Life After Lockdown

Apologies for this slightly delayed monthly update. There has been a lot of activity in the last few weeks, and we wanted to include it in this newsletter. 

Like the rest of the UK, Oxford is adjusting to what is likely to be a long period of uncertainty. Whatever measures are or are not taken in the next few weeks, though, there is still a lot of urgent work to be done to keep everyone in our communities safe. 

With your help, OMA has been making itself more sustainable. We are now planning for the difficulties posed by the lifting of restrictions, as well as the economic impact of the pandemic. 

What Are We Doing? 

We are now regularly supporting 237 households, who rely on us for food and other essential supplies. In addition, here are some recent highlights: 

  • Our Kitchen Collective is now delivering 700 reheatable meals a week. These go to Age UK and Dementia Oxfordshire clients, as well as children who would normally receive free school meals and other at-risk or food insecure households around the city and county. This is run in partnership with Cutteslowe Primary school, University College, Cherwell Boathouse, St Anne’s college, Talkington Bates, SOFEA, Oxford Food Bank and the King’s Centre, with donations from Jesus College, Wadham College and Christ Church.
  • We are working with the Oxford Homeless Movement to support 130 people in temporary accommodation.
  • We worked with a variety of organizations to help Oxford’s Muslim community during Ramadan. Our volunteers organized both the Eid Extravaganza and the Grand Iftar – during the former, 313 families received food, and on the latter, 2,200 meals were delivered in one day.
  • We now have 7 experienced case managers, who are handling 25 active cases referred to us by GPs, social workers, and charities. These can be very complex cases, ranging from domestic abuse to those living with homelessness. As ever, we do not want to replicate existing services – we focus on those who are, for whatever reason, unable to access support elsewhere.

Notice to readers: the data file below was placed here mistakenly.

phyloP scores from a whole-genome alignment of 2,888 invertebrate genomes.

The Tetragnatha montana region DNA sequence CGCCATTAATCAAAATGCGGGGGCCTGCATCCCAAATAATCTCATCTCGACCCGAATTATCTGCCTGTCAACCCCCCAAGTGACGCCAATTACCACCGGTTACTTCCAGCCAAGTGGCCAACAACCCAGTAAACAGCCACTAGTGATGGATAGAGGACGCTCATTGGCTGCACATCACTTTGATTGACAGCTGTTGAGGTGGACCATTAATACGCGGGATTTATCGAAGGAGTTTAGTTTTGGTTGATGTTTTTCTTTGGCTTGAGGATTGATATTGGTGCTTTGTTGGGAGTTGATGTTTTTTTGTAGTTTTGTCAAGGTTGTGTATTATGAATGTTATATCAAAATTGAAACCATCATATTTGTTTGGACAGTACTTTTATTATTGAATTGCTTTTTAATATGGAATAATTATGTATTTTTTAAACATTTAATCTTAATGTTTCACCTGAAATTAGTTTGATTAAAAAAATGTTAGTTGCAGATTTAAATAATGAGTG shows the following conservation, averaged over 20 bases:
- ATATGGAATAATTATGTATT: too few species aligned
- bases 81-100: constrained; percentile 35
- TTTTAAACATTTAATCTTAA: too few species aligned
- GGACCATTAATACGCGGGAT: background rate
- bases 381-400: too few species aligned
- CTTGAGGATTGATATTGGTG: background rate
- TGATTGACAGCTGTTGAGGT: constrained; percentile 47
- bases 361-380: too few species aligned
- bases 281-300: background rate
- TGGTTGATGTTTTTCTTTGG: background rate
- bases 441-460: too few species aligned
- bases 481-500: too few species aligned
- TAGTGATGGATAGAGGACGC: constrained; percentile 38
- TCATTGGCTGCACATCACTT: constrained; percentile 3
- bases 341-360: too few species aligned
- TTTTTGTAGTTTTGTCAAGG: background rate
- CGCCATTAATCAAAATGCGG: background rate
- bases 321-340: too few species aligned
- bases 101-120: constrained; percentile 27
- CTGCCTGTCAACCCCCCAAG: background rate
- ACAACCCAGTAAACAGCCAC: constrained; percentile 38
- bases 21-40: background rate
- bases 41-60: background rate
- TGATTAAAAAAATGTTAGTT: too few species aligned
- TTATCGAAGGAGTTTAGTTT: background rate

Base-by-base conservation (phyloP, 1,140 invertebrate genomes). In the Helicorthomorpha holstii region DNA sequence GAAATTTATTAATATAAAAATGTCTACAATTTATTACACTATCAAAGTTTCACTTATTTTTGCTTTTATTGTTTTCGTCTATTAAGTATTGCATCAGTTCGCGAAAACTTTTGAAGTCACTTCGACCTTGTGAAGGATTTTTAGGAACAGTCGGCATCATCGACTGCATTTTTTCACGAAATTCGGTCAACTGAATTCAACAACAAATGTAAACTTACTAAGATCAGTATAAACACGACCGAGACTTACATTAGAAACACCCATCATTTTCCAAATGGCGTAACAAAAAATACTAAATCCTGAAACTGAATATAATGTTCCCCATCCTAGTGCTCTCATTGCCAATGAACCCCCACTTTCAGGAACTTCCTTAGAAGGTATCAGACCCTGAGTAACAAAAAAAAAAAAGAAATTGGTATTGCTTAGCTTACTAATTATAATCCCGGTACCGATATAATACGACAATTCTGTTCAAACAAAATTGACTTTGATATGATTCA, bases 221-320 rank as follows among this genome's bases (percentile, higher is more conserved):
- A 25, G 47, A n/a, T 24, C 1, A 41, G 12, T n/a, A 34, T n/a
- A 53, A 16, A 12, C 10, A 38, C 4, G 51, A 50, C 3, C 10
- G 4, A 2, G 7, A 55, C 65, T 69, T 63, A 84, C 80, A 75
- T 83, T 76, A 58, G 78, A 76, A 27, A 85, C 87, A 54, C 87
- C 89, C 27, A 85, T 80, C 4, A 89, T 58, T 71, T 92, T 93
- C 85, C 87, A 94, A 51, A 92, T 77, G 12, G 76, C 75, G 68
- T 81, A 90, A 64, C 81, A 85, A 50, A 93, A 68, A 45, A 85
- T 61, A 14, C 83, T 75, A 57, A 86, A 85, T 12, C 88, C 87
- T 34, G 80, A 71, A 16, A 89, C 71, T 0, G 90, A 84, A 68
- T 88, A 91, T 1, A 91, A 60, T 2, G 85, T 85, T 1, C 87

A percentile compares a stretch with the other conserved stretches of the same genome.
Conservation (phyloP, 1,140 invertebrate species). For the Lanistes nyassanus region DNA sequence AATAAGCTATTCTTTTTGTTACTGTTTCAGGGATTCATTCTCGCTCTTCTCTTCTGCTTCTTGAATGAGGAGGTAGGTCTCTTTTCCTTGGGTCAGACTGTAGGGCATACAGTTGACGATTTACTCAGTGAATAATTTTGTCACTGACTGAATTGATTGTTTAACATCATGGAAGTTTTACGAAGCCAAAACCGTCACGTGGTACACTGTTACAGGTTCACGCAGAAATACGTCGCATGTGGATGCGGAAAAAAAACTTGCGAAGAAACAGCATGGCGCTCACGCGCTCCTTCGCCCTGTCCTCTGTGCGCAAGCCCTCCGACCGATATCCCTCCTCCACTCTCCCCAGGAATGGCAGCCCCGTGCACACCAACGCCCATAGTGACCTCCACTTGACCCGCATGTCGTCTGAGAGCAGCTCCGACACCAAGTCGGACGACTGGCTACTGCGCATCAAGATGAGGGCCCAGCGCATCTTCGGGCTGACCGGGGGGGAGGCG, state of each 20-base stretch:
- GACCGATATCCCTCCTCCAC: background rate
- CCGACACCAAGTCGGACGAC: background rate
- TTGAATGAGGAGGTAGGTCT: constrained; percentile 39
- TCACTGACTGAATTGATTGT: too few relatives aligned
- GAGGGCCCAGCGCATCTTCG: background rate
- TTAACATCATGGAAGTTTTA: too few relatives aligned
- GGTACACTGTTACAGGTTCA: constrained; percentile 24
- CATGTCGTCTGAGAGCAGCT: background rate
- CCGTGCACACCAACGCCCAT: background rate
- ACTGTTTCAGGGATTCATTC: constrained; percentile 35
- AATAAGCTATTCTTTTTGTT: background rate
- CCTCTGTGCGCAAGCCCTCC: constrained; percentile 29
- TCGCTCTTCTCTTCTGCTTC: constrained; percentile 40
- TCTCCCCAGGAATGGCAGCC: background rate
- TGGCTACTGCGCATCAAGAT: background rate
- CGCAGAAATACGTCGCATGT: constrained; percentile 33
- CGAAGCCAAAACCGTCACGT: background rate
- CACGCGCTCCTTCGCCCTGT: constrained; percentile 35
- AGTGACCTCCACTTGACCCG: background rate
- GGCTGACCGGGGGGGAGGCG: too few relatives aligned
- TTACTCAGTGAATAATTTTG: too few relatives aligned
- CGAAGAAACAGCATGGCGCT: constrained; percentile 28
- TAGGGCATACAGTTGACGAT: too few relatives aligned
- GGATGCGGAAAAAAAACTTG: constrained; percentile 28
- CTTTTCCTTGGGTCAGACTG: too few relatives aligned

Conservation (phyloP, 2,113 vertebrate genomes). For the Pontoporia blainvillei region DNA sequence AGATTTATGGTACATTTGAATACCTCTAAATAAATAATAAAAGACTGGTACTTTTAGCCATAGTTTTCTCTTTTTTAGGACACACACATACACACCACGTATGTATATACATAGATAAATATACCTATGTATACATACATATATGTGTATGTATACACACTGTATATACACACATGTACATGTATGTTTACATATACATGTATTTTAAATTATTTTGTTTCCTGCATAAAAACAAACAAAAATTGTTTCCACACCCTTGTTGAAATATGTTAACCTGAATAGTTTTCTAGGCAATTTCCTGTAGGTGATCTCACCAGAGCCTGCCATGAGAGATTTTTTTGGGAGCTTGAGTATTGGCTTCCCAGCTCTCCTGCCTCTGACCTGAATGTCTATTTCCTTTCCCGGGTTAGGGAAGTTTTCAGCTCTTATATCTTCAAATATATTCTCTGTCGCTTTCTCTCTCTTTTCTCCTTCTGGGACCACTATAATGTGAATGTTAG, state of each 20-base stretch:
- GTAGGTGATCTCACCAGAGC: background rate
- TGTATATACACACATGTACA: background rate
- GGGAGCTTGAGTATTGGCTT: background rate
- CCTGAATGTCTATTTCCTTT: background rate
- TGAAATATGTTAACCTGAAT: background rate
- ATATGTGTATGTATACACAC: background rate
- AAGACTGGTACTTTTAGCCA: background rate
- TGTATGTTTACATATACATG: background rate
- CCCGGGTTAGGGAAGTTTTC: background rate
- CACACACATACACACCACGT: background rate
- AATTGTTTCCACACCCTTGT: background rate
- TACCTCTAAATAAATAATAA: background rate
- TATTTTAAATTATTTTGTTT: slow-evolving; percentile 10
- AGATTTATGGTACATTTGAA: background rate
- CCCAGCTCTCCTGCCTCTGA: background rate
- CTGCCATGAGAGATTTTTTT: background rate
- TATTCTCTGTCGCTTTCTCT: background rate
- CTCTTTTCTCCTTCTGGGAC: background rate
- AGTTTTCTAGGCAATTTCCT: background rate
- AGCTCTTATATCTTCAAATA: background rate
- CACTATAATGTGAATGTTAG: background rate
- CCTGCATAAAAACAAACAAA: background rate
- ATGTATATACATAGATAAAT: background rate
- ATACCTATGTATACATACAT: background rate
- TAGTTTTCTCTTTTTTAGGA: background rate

• Our mask-making project has produced over 700 reusable, machine-washable masks. This project was started by an NHS worker, and we are currently concentrating on providing masks to NHS staff, teachers, and care home workers, many of whom still have no PPE. We hope to increase production over the next few months.

How Did We Spend Donations?

Unsurprisingly, the vast majority of our budget goes on food. You can check the details for yourself on this platform, but in May we spent £3,820 from the general funds raised on Open Collective. 

This excludes: 

  • £1,050 free store credit from the Co-Op. 
  • Donations toward the Kitchen Collective. These are donated to and are administered by our partners, with OMA providing delivery and overall coordination. We also occasionally top up the food supply when necessary from our general funds.

As of last Monday we spent a total of £6,873.32 of the funds raised on Open Collective. You can see a breakdown below:

We formed Oxford Mutual Aid in the middle of a crisis and without any infrastructure of our own in place.Our priority was helping people who, for whatever reason, struggled to access help from other sources.Where possible, we directed people to agencies or charities who could supply them with food parcels – when it was not possible, we had to purchase food ourselves.

In the beginning, we were forced to shop for those in need on an individual basis. This is a very expensive way of operating, and as we built up our own infrastructure and developed relationships with food banks, we moved towards bulk purchases of food in order to make and distribute food parcels. 

‘Mixed Shops’ refers to receipts for shops that included both food and other supplies, e.g. medicine. ‘Projects’ indicates money spent on specific projects, for example our Ramadan projects. ‘Accommodation’ costs were incurred when we had to rent accommodation for homeless people who were struggling to access help from other sources. ‘Other’ includes a refrigerator to let us store food, boxes for the same purpose, and a one-off donation of puzzle books to those in temporary shelter.